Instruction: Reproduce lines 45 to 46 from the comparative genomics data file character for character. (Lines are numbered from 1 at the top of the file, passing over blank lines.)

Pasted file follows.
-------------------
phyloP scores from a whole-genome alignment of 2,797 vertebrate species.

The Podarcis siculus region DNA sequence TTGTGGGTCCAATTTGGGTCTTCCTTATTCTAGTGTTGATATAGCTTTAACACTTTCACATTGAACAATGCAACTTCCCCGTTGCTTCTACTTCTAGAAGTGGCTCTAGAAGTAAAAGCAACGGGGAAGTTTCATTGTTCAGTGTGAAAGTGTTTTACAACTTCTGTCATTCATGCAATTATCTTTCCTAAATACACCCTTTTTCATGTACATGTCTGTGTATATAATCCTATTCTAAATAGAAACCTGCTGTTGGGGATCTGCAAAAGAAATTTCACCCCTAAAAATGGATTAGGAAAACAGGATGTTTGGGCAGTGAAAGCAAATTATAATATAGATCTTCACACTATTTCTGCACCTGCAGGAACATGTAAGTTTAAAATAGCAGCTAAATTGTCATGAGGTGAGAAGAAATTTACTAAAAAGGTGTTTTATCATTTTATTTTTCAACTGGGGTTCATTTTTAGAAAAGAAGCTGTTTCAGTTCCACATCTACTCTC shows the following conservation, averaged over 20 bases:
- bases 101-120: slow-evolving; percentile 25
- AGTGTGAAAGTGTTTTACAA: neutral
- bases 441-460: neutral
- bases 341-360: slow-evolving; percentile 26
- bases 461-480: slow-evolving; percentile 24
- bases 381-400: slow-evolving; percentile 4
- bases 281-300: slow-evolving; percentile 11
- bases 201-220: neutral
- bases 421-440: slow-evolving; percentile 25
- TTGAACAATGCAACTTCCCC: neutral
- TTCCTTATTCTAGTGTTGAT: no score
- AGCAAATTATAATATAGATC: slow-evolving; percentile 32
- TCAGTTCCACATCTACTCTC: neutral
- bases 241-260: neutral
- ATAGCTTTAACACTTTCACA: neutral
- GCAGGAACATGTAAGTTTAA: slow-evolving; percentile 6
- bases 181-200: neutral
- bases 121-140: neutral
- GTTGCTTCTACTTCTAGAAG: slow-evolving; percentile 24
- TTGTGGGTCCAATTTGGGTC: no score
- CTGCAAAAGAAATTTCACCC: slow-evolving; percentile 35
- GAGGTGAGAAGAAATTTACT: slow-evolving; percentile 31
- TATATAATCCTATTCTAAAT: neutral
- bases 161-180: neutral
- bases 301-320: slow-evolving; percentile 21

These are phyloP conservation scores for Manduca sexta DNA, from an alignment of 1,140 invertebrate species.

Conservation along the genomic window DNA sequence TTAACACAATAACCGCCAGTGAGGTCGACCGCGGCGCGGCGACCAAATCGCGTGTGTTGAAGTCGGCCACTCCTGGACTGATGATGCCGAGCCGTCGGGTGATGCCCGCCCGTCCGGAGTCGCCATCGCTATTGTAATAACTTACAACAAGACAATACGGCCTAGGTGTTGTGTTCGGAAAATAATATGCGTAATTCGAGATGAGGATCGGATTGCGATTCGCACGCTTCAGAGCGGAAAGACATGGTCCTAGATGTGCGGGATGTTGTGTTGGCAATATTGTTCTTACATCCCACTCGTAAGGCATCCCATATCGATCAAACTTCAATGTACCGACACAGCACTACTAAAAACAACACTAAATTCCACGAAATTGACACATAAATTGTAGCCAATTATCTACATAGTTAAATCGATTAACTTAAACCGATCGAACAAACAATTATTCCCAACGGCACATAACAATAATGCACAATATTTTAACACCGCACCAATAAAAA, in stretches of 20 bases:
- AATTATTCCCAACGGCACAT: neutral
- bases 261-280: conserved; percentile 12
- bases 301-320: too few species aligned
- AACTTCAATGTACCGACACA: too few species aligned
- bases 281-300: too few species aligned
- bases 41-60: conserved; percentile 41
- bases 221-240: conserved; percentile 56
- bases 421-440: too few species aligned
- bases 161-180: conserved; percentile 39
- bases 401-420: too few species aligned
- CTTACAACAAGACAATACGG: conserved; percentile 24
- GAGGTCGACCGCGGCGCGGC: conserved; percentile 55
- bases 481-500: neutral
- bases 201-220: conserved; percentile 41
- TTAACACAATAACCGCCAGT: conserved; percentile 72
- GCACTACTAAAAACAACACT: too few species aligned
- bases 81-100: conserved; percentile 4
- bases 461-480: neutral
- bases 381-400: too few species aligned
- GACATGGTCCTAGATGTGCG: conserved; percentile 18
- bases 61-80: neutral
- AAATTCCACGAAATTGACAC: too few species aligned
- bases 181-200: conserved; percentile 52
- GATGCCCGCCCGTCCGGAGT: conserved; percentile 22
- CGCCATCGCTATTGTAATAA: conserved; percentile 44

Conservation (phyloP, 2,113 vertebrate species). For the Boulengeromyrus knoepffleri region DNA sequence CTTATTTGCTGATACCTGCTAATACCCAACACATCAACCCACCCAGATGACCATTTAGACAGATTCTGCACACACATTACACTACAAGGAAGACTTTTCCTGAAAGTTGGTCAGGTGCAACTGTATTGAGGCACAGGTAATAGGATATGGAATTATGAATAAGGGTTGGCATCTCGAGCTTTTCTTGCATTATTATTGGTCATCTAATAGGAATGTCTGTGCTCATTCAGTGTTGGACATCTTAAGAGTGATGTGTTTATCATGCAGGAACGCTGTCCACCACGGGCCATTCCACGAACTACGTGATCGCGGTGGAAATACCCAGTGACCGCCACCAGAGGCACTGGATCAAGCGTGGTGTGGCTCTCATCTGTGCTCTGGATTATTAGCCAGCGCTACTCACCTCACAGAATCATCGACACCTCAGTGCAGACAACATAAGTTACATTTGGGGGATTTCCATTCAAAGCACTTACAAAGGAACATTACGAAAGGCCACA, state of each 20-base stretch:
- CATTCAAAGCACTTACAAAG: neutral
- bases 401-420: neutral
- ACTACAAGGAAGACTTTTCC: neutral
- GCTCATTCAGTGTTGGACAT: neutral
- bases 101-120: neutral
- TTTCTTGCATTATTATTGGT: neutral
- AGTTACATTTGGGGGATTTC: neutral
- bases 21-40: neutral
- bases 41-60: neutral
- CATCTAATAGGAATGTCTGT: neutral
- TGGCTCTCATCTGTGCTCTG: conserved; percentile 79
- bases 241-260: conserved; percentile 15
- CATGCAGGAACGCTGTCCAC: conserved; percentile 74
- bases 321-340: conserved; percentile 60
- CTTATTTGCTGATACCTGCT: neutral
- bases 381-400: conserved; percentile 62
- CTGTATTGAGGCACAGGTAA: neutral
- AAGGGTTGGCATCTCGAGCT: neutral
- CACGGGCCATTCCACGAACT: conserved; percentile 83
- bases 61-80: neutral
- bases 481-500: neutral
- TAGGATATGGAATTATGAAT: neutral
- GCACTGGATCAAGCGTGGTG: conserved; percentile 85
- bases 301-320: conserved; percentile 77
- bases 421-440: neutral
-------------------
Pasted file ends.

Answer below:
- GCACTACTAAAAACAACACT: too few species aligned
- bases 81-100: conserved; percentile 4